The Cape of Good Hope SPCA received myriads of distressed calls, as many ushered in 2024, with fireworks

The Cape of Good Hope SPCA said it had its hands full on New Year’s Day, as it received myriads of distressed calls, as many ushered in 2024, with fireworks.

PHOTO: Cape of Good Hope SPCA

In a statement, the animal organisation said it was inundated with distress calls on the 1st and 2nd of January 2024. It said inspectors were on site at the V&A Waterfront to monitor marine birds on nests, seals who were asleep and all other wildlife in the immediate area where an industrial firework spectacle took place just as the clock struck twelve.

Loud, percussive noises (e.g. fireworks) are deeply distressing to animals, who do not understand the source of the sudden and terrifying sound.

‘’Our inspectors reported seeing marine bird pandemonium erupt as the fireworks display started. Hundreds of Hartlaub’s gulls took to the air and were seen colliding with one another mid-air in fear and confusion at the cacophony of loud banging noises,’’ said spokesperson, Belinda Abraham.

‘’On the V&A ‘s Seal Platform, an area of refuge provided for Cape fur seals to seek permanent shelter and protection, twenty-two slumbering seals were jarred awake into sudden panic by the fireworks and noise erupting all around them and were seen barking and biting each other in a panic to escape the noise. They were hesitant to flee into the sea, unsure if the perceived danger was in the water or on land. They decided to stay put on their platform instead and cowered together in the corner instead,’’ she added.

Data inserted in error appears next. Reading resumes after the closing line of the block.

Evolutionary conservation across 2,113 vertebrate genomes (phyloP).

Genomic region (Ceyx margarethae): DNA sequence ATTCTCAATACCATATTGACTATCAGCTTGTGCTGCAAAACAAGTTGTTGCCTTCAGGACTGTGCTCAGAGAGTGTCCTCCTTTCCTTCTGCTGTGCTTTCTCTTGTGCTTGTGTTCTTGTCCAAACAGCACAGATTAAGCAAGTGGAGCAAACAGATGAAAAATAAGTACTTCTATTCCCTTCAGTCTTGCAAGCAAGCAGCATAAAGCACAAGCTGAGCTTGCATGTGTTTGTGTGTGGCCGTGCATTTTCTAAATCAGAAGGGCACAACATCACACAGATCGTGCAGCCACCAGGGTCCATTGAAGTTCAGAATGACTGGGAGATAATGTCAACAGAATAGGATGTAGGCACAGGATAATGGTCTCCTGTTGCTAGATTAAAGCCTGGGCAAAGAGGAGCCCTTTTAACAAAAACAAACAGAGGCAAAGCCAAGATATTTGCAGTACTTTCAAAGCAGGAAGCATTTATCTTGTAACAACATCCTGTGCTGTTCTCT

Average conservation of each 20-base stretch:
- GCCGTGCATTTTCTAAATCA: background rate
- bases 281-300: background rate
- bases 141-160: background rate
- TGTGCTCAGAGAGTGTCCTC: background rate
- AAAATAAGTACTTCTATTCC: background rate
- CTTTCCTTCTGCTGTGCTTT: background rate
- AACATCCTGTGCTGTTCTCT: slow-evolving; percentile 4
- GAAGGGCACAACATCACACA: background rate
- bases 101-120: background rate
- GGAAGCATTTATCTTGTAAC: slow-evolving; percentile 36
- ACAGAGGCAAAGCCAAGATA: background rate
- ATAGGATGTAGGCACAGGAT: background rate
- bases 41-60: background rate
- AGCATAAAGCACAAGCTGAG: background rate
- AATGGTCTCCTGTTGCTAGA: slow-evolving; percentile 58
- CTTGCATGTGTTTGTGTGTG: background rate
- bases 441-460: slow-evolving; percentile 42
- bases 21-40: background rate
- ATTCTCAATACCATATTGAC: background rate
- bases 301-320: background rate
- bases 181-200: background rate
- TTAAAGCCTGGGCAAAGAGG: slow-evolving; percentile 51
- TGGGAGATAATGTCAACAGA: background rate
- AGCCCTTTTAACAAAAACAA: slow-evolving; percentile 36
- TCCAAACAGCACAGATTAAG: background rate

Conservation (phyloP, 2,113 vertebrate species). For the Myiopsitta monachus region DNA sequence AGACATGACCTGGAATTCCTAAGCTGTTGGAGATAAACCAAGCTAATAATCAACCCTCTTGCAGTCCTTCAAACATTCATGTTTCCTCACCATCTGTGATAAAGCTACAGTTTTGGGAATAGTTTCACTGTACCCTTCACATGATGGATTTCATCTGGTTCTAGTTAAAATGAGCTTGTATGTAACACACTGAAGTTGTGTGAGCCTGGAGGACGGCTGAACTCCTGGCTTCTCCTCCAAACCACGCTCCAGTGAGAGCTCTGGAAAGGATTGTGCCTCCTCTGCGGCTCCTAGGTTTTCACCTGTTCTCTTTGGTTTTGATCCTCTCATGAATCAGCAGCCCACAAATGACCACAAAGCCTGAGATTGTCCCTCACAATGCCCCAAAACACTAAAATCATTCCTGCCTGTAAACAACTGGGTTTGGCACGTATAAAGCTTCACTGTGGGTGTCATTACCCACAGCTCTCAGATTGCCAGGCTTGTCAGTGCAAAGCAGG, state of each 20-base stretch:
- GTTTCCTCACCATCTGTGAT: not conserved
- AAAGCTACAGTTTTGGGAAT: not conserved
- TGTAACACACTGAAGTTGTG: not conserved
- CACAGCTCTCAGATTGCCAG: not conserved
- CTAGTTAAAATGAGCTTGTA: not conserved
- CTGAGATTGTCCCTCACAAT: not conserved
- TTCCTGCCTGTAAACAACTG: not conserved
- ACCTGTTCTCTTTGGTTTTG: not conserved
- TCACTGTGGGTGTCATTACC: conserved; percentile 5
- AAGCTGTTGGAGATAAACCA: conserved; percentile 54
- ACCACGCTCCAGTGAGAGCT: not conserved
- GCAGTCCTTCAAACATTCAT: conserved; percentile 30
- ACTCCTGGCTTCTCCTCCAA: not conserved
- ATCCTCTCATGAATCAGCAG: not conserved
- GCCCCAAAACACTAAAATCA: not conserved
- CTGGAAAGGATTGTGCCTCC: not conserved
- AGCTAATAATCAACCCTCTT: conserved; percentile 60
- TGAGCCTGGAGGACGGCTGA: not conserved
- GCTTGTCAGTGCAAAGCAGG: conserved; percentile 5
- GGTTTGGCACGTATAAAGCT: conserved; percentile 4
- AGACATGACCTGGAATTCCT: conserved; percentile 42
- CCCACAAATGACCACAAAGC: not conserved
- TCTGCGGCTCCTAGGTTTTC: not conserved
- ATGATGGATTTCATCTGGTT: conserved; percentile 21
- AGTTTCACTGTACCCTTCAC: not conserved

The Cape of Good Hope SPCA lost a court judgement, after it filed a complaint against the Management of the V&A Waterfront, of the detrimental impact fireworks will have on local wildlife.

“It was heartbreaking to see these usually placid animals scared into flight or fight mode in response to a danger they had no idea how to handle. If everyone who thinks that fireworks have no impact on animals could just have witnessed what we saw, we think they would change their minds very quickly,” said Jon Friedman, SPCA Wildlife Department supervisor, who was at the V&A Waterfront monitoring the seals.

Chief Inspector Jaco Pieterse said the animal welfare also received calls from across the metro of injured and panicked domestic animals

‘’Many wild animals fell victim to firework-related suffering, among the reported casualties were several birds, an injured duiker, and a squirrel. Reports of injured sea birds are still being received and have come from as far away as Melkbostrand and Fishoek beach. It is disheartening to see such indifference towards the plight of animals despite our proactive efforts to engage with the relevant parties and advocate for the well-being of animals.’’

The Cape of Good hope SPCA appealed to the V&A Waterfront and other event organisers to recognise the shared responsibility of protecting vulnerable wildlife populations and to make compassion part of their decision-making processes.


Done By: Mitchum George


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